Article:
Jefferson Morley | August 26, 2019
Julian Castro’s Sense and Stability
On the Campaign Trail:
Julian Castro, former cabinet secretary and mayor, has made a detailed immigration reform program the center of his presidential bid. It is his only well-defined foreign policy position. Only fellow Texan Beto O’Rourke has prioritized immigration so highly.
Border Security: Decriminalize the Undocumented
The Texas Tribune says:
Castro’s People First Immigration Policy, which comes 10 months before the first votes are cast in the 2020 primary, offers a few ideas that are commonplace among Democratic candidates, like reversing President Donald Trump’s travel ban and providing a pathway to citizenship for people in the country illegally. But in many other areas, the proposal goes much farther than other contenders have gone, thrilling advocates who have been waiting to see which White House hopeful would be first out of the gate with such a detailed proposal.
Otherwise, Castro’s views on issues of war and peace are hard to discern. What he has said reflect the Washington consensus represented in Clinton-Bush-Obama foreign policy.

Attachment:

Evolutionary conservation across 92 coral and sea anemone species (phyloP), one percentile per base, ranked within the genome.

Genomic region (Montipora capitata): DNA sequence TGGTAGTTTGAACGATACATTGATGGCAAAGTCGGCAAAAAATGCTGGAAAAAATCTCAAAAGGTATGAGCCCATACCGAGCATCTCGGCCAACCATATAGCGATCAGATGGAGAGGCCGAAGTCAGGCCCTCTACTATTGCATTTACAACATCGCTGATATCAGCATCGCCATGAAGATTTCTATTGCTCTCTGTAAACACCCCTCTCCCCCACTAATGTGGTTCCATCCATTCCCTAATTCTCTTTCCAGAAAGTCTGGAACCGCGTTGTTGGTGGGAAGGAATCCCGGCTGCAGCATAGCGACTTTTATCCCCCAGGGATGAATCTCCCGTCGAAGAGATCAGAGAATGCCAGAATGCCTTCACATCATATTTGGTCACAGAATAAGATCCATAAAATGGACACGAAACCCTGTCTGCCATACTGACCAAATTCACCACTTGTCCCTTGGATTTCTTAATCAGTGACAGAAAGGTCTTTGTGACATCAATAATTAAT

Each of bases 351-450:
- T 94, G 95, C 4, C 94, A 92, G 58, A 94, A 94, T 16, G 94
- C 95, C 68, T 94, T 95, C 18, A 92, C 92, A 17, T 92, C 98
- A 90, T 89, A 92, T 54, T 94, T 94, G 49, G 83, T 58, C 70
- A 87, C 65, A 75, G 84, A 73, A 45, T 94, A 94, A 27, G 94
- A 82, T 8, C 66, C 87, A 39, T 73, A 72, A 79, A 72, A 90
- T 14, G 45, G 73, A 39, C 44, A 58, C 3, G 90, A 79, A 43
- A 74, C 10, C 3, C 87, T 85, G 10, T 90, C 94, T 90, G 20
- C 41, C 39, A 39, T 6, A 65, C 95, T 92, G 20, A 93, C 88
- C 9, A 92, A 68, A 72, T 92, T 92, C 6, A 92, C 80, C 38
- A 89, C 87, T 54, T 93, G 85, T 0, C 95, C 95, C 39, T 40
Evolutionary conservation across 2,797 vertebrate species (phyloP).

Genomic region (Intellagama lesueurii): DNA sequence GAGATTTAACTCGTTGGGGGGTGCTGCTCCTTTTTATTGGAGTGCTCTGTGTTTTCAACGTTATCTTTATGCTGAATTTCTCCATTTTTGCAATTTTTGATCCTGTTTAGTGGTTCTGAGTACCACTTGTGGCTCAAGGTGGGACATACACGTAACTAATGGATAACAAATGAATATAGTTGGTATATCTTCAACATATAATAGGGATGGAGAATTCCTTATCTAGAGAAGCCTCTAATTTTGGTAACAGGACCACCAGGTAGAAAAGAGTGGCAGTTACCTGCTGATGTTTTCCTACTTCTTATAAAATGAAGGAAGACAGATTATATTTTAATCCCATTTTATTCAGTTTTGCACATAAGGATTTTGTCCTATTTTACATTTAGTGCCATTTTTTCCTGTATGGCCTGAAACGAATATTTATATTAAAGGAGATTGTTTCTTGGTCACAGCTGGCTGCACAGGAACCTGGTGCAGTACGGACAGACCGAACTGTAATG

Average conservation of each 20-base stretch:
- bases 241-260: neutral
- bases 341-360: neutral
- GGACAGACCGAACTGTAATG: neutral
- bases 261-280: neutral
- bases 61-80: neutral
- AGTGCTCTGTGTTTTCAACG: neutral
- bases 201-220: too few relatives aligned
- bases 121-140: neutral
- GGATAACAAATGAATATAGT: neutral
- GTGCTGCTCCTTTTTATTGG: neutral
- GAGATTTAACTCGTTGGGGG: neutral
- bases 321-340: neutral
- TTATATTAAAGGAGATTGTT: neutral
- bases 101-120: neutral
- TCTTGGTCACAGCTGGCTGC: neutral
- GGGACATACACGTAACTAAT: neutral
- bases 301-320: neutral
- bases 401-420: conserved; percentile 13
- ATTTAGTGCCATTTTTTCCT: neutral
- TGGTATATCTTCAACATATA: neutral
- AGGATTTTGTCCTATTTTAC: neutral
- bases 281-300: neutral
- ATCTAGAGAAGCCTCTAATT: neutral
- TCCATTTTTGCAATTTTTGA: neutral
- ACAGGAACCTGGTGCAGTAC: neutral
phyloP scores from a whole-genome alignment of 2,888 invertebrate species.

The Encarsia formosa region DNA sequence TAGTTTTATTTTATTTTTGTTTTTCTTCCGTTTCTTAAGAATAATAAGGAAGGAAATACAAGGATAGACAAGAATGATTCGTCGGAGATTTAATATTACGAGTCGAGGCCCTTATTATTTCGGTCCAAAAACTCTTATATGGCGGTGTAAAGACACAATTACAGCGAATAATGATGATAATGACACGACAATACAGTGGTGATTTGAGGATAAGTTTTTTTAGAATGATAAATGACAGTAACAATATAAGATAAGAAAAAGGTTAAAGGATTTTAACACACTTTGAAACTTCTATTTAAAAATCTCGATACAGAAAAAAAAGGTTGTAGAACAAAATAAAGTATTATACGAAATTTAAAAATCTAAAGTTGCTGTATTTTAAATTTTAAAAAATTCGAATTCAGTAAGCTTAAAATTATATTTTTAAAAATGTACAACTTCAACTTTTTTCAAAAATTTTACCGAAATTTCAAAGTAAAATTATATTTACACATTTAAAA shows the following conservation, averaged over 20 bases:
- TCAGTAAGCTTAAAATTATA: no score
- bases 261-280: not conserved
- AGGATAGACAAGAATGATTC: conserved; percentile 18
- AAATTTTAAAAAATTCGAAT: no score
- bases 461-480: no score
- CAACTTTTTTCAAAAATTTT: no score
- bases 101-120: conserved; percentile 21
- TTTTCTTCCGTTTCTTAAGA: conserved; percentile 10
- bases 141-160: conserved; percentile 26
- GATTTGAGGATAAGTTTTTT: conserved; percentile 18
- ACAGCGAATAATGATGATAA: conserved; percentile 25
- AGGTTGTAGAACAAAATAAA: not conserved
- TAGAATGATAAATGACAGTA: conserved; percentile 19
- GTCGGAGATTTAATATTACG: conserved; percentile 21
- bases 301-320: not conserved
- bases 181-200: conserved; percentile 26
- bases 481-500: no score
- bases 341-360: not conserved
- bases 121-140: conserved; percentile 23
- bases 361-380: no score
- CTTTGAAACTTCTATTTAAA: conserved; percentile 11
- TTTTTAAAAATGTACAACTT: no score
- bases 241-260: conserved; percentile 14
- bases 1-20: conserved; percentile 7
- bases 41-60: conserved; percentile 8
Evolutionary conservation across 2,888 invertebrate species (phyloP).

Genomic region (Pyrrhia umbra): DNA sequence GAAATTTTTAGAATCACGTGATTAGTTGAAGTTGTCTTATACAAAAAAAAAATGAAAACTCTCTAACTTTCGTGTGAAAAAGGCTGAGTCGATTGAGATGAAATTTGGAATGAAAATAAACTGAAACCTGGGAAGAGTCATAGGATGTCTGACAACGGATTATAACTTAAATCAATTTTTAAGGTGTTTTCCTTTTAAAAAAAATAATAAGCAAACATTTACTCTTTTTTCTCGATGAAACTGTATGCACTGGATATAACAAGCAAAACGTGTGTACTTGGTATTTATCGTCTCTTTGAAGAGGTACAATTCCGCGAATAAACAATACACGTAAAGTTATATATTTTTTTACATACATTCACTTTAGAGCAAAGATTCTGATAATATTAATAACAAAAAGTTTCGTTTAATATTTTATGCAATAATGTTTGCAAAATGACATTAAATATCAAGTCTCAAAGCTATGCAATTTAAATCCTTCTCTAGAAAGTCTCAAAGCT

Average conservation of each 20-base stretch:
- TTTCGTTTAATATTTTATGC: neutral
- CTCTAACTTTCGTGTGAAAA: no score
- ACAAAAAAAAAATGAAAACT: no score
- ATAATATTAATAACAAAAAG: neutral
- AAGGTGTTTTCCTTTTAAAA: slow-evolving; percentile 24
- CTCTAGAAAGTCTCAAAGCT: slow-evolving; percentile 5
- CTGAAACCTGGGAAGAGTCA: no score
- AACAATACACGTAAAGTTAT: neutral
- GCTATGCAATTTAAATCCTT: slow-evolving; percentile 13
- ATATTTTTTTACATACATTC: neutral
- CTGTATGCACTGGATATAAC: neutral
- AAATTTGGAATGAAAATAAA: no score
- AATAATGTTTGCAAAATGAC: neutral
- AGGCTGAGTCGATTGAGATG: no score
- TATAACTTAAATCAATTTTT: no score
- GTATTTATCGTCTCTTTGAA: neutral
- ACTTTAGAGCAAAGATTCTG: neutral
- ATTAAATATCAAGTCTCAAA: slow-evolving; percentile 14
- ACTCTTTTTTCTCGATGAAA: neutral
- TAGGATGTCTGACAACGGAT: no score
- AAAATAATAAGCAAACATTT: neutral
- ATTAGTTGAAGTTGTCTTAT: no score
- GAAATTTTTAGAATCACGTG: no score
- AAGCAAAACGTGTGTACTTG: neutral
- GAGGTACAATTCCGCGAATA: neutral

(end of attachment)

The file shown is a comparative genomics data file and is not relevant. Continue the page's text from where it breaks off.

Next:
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On NATO: ‘Alliances Have Kept Us Safer’
“I believe that today the greatest threat to our national security is the fact that this president … is damaging the relationships that we have had in place since the post-World War II era, whether its NATO or other alliances with individual countries that have kept us safer. The first thing that I would do if I were president with regard to our relationships around the world is to strengthen them because those alliances have helped keep us safe.”Source: ABC News
On Russian Election Interference:
On Venezuela: No Comment
When Huffington Post asked Castro’s campaign for comment on the situation in Venezuela, the campaign did not respond.
In the Eyes of ‘the Blob’ and the Secret Intelligence Agencies:
As a former cabinet secretary who has expressed few qualms about U.S. foreign policy in the last 20 years, President Castro could probably work with the policymaking elites, intelligence chiefs, and military leaders.
Research: Daniel Ortiz